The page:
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See a spike in your blood pressure?

7 mistakes that could be boosting your reading.

Article Author: Vikki Mioduszewski

Article Date:

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If you’re monitoring your own blood pressure, a 10-point upward swing can be horribly disconcerting. It’s big enough to mean the difference between perfect health and an increased risk of heart attack, stroke, and cognitive impairment.

What patients don’t commonly know, though, is just how variable blood pressure can be, said Peter Jansen, MD, a family physician at Baptist Primary Care on Fleming Island. Driving in traffic can give you higher blood pressure. So can a fight with your spouse or a stressful job. Even something as simple as a full bladder. Anything that creates stress could boost your reading.

“Technically, the way you’re supposed to measure blood pressure is to alleviate those things,” Dr. Jansen said. “You should sit quietly in a chair for five minutes and then take your blood pressure on each arm.”

In practice, that’s not always what happens. Blood pressure readings can be wrong even in a clinical environment. A patient is nervous about seeing a doctor and the stress inches his level upward. Or a medical assistant moves a patient to another room before taking her blood pressure.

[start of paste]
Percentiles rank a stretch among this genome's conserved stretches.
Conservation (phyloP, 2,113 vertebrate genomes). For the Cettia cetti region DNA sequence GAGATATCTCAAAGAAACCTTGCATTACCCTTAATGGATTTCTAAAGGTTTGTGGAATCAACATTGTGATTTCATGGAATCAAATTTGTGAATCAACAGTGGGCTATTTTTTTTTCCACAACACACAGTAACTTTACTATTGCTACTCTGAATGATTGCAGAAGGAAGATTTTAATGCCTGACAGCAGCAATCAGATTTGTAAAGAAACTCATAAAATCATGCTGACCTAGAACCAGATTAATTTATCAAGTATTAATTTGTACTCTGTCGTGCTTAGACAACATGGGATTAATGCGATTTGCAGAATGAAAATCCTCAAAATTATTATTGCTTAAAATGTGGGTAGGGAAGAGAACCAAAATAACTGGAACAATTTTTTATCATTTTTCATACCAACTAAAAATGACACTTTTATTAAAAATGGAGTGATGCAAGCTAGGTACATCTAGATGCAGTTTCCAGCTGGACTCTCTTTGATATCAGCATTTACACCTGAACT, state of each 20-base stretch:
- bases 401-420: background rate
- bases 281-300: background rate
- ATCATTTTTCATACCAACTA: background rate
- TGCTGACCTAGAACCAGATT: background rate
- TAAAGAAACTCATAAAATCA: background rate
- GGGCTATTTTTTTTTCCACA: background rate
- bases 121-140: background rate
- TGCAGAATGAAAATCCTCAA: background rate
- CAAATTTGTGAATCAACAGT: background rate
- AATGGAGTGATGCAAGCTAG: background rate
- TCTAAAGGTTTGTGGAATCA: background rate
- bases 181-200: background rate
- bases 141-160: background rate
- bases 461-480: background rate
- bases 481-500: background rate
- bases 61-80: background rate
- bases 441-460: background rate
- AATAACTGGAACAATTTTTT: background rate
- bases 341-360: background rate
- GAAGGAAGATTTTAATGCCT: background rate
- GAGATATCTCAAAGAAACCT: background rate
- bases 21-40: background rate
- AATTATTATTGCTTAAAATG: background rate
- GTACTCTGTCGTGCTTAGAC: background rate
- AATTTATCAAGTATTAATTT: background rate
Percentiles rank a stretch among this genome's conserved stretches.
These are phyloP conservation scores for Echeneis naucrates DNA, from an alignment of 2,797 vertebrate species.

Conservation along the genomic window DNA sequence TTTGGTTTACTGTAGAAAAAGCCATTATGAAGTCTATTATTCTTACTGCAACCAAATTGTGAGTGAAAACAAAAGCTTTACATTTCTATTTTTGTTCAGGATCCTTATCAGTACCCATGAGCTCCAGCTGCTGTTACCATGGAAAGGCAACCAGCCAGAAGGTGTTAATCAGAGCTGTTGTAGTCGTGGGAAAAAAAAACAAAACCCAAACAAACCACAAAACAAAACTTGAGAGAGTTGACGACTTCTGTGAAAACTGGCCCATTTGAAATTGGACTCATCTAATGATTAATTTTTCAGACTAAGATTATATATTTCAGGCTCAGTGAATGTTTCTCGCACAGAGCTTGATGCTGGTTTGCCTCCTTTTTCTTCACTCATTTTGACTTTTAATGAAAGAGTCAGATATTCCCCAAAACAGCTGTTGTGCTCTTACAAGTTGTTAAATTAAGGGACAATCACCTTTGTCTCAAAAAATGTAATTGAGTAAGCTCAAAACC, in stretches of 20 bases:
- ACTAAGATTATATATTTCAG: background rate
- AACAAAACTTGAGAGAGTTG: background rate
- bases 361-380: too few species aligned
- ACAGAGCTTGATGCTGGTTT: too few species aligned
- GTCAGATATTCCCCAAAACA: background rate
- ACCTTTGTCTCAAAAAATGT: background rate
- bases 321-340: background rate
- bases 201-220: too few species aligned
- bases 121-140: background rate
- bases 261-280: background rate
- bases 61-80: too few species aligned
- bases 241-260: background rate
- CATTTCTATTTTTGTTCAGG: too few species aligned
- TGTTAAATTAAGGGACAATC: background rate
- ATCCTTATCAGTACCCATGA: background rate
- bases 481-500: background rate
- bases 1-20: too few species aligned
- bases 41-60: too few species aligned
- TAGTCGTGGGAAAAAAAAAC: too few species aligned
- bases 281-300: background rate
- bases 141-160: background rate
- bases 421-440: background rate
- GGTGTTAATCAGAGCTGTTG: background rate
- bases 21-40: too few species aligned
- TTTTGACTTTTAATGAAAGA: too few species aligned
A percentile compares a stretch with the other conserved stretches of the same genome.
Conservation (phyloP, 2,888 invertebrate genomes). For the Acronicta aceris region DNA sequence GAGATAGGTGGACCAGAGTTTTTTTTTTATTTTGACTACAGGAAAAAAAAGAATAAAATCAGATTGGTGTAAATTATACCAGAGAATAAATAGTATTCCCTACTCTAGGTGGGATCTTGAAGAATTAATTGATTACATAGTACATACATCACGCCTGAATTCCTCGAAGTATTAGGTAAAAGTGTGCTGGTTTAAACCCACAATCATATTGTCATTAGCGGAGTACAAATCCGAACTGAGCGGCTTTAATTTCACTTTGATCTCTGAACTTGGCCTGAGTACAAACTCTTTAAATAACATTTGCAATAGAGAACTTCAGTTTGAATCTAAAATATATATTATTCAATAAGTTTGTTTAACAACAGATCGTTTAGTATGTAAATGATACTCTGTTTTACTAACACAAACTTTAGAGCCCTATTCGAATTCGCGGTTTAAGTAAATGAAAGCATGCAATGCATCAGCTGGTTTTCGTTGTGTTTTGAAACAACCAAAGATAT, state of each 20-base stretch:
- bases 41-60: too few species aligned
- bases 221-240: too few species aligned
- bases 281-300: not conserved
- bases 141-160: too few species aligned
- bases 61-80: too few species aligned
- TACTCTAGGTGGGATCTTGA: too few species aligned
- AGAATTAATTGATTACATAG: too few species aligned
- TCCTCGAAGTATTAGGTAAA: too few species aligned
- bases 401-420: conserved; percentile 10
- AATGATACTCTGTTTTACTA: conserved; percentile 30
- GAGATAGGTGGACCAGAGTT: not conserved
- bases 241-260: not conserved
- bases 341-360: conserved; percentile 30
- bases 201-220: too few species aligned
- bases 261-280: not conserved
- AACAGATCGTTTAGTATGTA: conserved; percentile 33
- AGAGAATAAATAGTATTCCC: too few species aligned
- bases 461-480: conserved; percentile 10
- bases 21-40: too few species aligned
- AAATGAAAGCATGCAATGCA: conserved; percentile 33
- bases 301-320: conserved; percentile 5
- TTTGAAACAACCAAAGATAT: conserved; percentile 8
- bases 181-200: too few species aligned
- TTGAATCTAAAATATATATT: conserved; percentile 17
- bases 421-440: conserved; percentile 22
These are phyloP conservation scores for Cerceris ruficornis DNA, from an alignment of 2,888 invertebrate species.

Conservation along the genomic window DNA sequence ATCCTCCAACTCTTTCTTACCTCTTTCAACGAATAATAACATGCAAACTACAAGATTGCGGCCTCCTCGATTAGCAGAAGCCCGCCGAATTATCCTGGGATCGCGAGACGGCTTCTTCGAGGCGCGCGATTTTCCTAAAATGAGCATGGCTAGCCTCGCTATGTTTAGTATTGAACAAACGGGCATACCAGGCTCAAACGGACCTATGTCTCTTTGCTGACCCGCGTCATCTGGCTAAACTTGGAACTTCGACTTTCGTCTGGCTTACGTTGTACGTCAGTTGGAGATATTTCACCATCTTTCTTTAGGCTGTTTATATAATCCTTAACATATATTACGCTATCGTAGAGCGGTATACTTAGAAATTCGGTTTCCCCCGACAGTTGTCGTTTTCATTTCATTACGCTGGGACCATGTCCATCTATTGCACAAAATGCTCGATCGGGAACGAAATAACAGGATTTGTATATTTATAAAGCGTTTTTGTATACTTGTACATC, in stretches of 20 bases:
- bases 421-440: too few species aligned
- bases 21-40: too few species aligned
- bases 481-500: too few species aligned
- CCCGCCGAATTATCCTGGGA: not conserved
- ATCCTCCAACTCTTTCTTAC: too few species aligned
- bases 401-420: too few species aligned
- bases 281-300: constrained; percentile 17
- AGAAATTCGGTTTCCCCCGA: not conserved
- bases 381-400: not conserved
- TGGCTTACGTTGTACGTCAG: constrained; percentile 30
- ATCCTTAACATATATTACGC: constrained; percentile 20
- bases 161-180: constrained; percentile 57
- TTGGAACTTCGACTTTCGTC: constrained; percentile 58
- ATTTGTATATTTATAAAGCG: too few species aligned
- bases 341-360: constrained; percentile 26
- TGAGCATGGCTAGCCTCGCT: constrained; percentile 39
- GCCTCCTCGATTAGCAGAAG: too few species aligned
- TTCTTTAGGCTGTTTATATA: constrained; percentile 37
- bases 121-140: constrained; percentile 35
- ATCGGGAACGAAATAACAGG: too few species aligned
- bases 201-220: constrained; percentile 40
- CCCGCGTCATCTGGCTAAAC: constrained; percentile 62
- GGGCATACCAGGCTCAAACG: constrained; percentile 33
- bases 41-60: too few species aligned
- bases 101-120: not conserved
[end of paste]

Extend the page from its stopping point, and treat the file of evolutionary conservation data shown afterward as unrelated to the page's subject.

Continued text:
“That blows it because now you’ve made them stand up,” Dr. Jansen said.

It’s tempting for doctors to over-treat just to be on the safe side, he said. But unneeded blood pressure medicine can cause other problems, like lightheadedness or passing out.

“When a new patient’s blood pressure is high, I find if I have them go home and monitor for a couple of weeks, it often drops,” said Dr. Jansen.

On the other hand, if you’re prone to high readings, it’s a good idea to self-monitor your blood pressure monthly, to make sure it maintains a health range most of the time.

7 mistakes to avoid while taking your blood pressure

  1. A full bladder can add 10 to 15 points your blood pressure reading.
  2. Poor support for your feet or back while seated can raise your blood pressure reading by 6 to 10 points.
  3. Crossing your legs can add 2 to 8 points to your reading.
  4. Your arm hangs by your side or you hold it up while getting a reading. Your blood pressure numbers may be 10 points higher than the actual figure. Your arm should rest on a chair or counter, and the blood pressure cuff should be level with your heart.
  5. Placing the cuff over clothing can add 5 to 50 points to your reading.
  6. A too-small cuff can add 2 to 10 points to a reading.
  7. Talking can add 10 points to your reading.

A healthy systolic blood pressure—the “upper” number—should be less than 120. A range of 120 to 129 is considered elevated, and higher than 130 suggests stage 1 hypertension (high blood pressure).

Omron is a well recommended brand name in blood pressure monitors for home use, Dr. Jansen said. You can use blood pressure monitors available at pharmacies or grocery stores. Rescue stations will also check your blood pressure for you if they are not busy, or you can visit any of our Baptist Y Healthy Living Centers. See baptistjax.com/hlc for a location near you. 

If you are concerned about your blood pressure, and don’t have a primary care provider, visit baptistjax.com/bpc to find a doctor near you.

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